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Norway's oil fund could dump shares in fossil fuels

STAVANGER, Norway - Norway is considering excluding foreign oil and coal companies from its $860 billion sovereign wealth fund, which manages profits from Norway's own fossil fuel industry. In a shake-up of the fund that sharpens its environmental focus, Finance Minister Siv Jensen said Friday she had appointed a panel to assess the question on the grounds of possible damage to the climate. It will report back to the government in November. The move highlights Norway's ambition to be a climate leader globally, while continuing to hunt for oil and gas in its own waters.

Norwegian museum returns Matisse stolen by Nazis

A Norwegian art museum on Friday returned a precious Matisse painting looted by the Nazis in the Second World War to the American heirs of the French art dealer Paul Rosenberg. The 1937 painting by Henri Matisse -- "Woman in Blue in Front of a Fireplace" -- worth an estimated $20 million (14.5 million euros), was claimed by the Rosenberg family after it appeared in a temporary exhibition at the Paris Pompidou Centre in 2012.

Landscape memorial to Breivik victims sparks outrage in Norway

A controversial memorial project for the victims of Norwegian mass murderer Anders Behring Breivik near the site of the massacre has sparked anger among relatives and locals. Called "Memory Wound", the project by Swedish landscape artist Jonas Dahlber carves a three-and-half meter wide slit through a small peninsula facing the island of Utoeya, where the right-wing extremist killed 69 people, mostly teenagers, on July 22, 2011.

Telenor reports 50% leap in net profits

Norwegian telecom giant Telenor announced a sharp rise in annual profits on Wednesday mainly due to increased profit margins. The company -- one of the world's largest mobile phone operators -- reported a 50% leap in net profits in 2013 to 13.2 billion krone ($2.16 billion, 1.58 billion euros). That compared with 8.8 billion kroner in 2012 while turnover grew 2.3 percent to 104 billion krone.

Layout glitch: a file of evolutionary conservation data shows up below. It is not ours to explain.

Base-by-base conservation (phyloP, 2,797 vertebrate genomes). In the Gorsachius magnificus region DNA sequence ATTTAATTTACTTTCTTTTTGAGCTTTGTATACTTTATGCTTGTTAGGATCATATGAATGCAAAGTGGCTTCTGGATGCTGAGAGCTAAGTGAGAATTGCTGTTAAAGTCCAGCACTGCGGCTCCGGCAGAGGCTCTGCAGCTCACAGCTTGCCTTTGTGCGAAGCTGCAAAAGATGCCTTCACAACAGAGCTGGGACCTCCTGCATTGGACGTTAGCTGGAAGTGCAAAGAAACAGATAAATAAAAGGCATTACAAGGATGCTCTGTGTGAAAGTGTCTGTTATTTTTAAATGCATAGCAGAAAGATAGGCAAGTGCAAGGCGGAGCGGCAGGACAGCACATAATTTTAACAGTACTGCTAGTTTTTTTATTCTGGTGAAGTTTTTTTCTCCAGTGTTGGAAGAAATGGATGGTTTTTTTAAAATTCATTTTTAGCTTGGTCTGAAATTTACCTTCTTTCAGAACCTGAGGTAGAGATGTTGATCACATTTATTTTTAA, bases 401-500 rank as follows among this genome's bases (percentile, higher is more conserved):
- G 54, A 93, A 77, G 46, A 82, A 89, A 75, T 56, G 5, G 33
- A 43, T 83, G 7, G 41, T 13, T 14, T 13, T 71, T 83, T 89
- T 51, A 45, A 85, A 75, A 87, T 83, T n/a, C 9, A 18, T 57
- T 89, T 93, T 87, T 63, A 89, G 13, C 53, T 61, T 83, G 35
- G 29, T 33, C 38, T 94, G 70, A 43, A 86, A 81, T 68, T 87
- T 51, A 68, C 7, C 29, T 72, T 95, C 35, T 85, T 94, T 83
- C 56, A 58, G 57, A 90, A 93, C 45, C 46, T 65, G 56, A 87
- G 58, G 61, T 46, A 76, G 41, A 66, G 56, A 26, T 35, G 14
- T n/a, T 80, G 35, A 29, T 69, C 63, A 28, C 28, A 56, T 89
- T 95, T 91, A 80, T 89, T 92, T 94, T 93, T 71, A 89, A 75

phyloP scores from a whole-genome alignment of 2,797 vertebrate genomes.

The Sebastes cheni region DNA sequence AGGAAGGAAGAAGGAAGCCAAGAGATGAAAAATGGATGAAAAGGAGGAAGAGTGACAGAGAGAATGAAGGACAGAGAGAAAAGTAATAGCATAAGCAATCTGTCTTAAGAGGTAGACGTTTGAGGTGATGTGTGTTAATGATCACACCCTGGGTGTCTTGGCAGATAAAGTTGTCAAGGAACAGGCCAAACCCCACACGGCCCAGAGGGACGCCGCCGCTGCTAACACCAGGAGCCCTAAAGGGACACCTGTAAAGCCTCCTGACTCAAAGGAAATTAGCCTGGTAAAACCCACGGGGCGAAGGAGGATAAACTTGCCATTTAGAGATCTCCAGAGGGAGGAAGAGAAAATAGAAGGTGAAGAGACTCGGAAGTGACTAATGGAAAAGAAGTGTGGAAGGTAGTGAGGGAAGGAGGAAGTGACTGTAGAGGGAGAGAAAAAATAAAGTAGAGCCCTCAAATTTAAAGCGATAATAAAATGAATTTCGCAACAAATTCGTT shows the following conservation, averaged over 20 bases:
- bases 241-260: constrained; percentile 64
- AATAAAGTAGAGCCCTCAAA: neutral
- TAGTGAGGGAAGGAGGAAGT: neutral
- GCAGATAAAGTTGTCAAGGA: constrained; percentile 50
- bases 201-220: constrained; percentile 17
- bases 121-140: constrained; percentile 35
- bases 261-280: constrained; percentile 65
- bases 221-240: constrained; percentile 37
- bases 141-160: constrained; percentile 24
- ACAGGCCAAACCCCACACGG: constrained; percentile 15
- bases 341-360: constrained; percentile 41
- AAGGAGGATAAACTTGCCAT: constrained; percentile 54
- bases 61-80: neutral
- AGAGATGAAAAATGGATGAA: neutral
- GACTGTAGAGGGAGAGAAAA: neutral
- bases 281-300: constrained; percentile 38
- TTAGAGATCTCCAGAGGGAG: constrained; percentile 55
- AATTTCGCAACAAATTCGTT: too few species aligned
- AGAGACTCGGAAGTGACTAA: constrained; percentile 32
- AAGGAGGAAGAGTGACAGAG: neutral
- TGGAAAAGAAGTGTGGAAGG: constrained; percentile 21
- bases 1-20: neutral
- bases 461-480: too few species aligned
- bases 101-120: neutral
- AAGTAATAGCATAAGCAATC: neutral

Telenor reports 50% leap in net profits

Norwegian telecom giant Telenor announced a sharp rise in annual profits on Wednesday mainly due to increased profit margins. The company -- one of the world's largest mobile phone operators -- reported a 50% leap in net profits in 2013 to 13.2 billion krone ($2.16 billion, 1.58 billion euros). That compared with 8.8 billion kroner in 2012 while turnover grew 2.3 percent to 104 billion krone.

Telenor and Ooredoo hail Myanmar telecom licence deal

Norway's Telenor and Qatari firm Ooredoo Thursday hailed a "milestone" for Myanmar after finalising telecoms licences expected to dramatically increase mobile phone use in the long-isolated nation. Only one in ten people in previously junta-ruled Myanmar are thought to have access to a telephone, offering a potentially lucrative pool of customers among the country's estimated 60 million people.

Fire rages in Norway heritage village

A large blaze on Sunday raged through a historic village in western Norway, destroying many of its famed 18th- and 19th-century wooden houses and forcing the evacuation of local residents, police said. The fire in the riverside village of Laerdalsoyri, some 200 kilometres (miles) northwest of Oslo, began in a house on Saturday evening. Fanned by strong winds, the blaze raged out of control overnight and it took firefighters until Sunday afternoon to extinguish it. Laerdalsoyri is located in the West Norwegian Fjords area, which is a UNESCO World Heritage Site.

Picassos may face wrecking ball in bombed-out Oslo buildings

OSLO (Reuters) - Five Picasso designs etched into concrete may face the wrecking ball at government buildings in Oslo that anti-Islam militant Anders Breivik bombed in 2011. Spread across two buildings, including the prime minister's 17-storey High Block office, the Picassos were etched in 1958. They are the first Picassos in concrete and four of them were especially designed for the site.

Chemical watchdog accepts Nobel Peace Prize in Oslo

The world chemical weapons watchdog accepted the Nobel Peace Prize Tuesday in Oslo, where it was praised for positive developments in Syria. "With this year's prize, we prompt those states that have not acceded to the (Chemical Weapons) Convention to do so," the chairman of the Norwegian Nobel Committee, Thorbjoern Jagland, said at the ceremony. nsb/ph/yad

Slow TV casts a spell on Norwegian audiences

Say goodbye to breathless intrigue and dramatic twists: "Slow TV" is attracting record audiences in Norway, with hours, even days, devoted to knitting, fishing and panoramic landscapes. Public broadcaster NRK has replaced some of its usual prime time drama and entertainment with long, lingering images of cruise liners touring fjords and hours of crackling log fires. With up to 134 hours of uninterrupted footage, this snail-paced entertainment has become something of a Norwegian speciality.
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